- Apesar da vaidade (Setembro de 2012)
- Afinal há milagres? (Janeiro de 2014)
- Cortisol, cortisol, cortisol (Abril de 2014)
- Impressionante (Julho de 2015)
"Optimism seems to reduce stress-induced inflammation and levels of stress hormones such as cortisol. It may also reduce susceptibility to disease by dampening sympathetic nervous system activity and stimulating the parasympathetic nervous system. The latter governs what’s called the “rest-and-digest” response — the opposite of fight-or-flight.E de "The Science of Our Optimism Bias and the Life-Cycle of Happiness":
Just as helpful as taking a rosy view of the future is having a rosy view of yourself. High “self-enhancers” — people who see themselves in a more positive light than others see them — have lower cardiovascular responses to stress and recover faster, as well as lower baseline cortisol levels."
"The problem with pessimistic expectations, such as those of the clinically depressed, is that they have the power to alter the future; negative expectations shape outcomes in a negative way. Not everyone agrees with this assertion. Some people believe the secret to happiness is low expectations. If we don’t expect greatness or find love or maintain health or achieve success, we will never be disappointed. If we are never disappointed when things don’t work out and are pleasantly surprised when things go well, we will be happy. It’s a good theory — but it’s wrong. Research shows that whatever the outcome, whether we succeed or we fail, people with high expectations tend to feel better. At the end of the day, how we feel when we get dumped or win an award depends mostly on how we interpret the event."Por isso é que fujo de ouvir Costança "cortisol" e Sá como o Diabo da cruz.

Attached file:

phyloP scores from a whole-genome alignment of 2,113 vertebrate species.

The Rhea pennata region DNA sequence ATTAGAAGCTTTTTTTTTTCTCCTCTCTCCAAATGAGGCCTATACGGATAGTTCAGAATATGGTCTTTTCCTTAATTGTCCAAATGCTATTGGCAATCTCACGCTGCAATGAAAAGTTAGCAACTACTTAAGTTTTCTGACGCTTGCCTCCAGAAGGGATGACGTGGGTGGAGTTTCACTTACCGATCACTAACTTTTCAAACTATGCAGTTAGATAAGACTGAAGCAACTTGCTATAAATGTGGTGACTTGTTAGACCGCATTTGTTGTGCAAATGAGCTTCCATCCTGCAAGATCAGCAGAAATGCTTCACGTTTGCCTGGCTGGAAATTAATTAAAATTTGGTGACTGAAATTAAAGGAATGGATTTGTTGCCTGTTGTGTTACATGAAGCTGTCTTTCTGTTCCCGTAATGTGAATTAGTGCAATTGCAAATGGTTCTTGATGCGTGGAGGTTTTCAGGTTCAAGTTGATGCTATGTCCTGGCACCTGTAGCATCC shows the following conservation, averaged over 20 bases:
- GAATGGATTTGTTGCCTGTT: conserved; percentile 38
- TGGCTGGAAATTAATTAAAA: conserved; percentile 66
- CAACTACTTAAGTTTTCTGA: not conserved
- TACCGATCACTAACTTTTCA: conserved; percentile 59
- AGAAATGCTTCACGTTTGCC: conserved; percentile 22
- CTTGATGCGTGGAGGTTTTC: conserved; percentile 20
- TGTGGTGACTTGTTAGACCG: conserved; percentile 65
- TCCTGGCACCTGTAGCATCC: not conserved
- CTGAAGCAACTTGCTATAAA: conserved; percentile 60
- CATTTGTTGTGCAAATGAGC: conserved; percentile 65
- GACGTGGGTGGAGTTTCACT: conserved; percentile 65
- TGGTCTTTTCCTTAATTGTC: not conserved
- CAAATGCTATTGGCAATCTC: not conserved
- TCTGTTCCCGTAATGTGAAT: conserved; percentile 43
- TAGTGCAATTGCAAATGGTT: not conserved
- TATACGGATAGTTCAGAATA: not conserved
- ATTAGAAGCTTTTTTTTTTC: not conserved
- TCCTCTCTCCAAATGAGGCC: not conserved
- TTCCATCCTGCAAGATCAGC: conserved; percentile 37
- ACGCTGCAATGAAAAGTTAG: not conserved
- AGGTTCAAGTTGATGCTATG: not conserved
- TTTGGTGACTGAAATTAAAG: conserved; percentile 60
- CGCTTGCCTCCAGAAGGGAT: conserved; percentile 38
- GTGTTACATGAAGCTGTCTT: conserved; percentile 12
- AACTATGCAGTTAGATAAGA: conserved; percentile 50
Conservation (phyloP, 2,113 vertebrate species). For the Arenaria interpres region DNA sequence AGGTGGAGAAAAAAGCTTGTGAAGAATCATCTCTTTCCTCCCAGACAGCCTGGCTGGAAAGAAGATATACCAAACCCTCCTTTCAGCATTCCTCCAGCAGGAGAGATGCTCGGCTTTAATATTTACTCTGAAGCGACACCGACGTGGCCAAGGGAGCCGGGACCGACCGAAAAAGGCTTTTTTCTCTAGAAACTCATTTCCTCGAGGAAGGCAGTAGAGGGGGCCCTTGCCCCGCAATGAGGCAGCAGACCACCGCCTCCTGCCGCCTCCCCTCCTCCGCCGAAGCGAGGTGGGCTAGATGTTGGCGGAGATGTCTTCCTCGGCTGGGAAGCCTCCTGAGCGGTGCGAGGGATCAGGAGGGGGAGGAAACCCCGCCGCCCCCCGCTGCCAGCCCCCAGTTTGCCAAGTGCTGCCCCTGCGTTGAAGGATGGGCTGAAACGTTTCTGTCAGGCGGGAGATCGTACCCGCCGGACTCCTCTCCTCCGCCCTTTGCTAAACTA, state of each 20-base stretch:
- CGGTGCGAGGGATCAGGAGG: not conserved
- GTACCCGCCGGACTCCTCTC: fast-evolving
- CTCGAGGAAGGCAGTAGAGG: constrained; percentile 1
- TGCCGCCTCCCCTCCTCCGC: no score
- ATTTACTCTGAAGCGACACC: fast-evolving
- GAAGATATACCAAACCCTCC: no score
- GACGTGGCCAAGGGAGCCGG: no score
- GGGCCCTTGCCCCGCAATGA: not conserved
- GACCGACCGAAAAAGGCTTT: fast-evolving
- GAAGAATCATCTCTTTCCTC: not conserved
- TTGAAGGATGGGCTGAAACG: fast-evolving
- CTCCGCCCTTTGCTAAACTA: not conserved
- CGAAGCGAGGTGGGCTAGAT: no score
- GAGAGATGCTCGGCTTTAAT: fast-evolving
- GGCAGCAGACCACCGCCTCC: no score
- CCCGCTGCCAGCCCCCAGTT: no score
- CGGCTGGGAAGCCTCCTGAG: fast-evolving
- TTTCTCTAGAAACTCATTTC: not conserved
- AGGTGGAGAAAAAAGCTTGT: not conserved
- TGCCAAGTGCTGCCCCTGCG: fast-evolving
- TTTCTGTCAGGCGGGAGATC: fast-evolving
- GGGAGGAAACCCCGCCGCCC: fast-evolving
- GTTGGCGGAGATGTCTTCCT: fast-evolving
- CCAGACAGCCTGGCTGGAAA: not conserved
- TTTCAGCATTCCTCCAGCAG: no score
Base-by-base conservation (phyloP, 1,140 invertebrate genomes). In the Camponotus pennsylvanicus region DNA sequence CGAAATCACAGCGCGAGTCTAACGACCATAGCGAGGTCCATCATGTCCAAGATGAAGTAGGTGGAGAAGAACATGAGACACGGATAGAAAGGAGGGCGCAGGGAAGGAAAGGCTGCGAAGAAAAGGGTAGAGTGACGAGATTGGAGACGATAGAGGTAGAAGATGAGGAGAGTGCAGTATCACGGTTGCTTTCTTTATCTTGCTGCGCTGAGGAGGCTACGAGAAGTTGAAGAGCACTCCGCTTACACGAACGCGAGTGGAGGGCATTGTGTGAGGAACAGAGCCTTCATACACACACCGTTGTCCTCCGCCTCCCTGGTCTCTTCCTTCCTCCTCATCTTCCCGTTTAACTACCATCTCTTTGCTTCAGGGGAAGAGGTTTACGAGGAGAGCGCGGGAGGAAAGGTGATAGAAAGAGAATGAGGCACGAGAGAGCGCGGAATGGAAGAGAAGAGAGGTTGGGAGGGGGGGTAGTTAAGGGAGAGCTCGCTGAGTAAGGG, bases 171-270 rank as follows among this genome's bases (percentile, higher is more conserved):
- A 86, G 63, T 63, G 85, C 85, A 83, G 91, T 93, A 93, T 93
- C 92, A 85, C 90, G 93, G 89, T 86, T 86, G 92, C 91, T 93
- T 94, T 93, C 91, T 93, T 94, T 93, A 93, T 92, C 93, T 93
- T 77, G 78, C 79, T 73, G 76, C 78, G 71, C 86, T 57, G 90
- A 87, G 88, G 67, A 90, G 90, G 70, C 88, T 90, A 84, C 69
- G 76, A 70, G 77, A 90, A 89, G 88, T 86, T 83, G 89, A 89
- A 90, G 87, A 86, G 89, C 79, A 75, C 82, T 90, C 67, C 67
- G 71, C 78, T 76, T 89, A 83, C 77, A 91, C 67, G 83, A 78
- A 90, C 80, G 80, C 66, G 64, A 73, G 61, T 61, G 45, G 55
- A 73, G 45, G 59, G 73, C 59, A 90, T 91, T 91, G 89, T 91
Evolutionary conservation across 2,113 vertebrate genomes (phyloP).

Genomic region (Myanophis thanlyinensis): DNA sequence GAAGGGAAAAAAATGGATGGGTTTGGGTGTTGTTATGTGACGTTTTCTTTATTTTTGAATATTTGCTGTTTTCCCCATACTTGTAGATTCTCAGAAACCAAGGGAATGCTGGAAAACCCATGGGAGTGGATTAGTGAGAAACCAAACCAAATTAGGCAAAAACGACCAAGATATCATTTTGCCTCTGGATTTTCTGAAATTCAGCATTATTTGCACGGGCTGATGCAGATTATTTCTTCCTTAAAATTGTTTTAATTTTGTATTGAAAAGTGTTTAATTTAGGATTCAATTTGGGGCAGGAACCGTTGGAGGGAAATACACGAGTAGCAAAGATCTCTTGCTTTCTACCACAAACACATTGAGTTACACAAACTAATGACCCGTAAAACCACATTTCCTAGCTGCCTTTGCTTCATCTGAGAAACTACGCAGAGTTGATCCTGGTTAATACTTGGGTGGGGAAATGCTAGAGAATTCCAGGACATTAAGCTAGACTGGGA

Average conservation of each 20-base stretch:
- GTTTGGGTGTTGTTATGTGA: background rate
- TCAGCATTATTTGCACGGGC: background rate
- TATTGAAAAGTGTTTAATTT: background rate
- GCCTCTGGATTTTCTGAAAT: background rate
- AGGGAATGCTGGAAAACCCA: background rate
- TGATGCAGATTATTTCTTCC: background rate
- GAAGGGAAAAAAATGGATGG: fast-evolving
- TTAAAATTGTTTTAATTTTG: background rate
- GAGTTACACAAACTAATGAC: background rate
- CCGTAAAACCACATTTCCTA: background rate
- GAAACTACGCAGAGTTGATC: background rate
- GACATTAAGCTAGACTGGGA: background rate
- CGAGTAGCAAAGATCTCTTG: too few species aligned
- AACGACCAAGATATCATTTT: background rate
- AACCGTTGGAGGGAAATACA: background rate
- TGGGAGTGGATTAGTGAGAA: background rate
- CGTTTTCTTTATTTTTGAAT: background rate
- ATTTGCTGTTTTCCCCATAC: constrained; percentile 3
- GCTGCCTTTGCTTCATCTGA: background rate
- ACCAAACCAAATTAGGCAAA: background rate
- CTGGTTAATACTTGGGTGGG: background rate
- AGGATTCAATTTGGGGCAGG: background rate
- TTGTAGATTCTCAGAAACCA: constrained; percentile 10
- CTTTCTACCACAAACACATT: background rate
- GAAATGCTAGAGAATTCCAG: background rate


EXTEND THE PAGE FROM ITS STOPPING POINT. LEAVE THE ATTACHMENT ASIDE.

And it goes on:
a Constança "Cortisol" Cunha e Sá precisa de uma biblioteca inteira http://t.co/TcmjrYY8iT— Carlos P da Cruz (@ccz1) January 4, 2014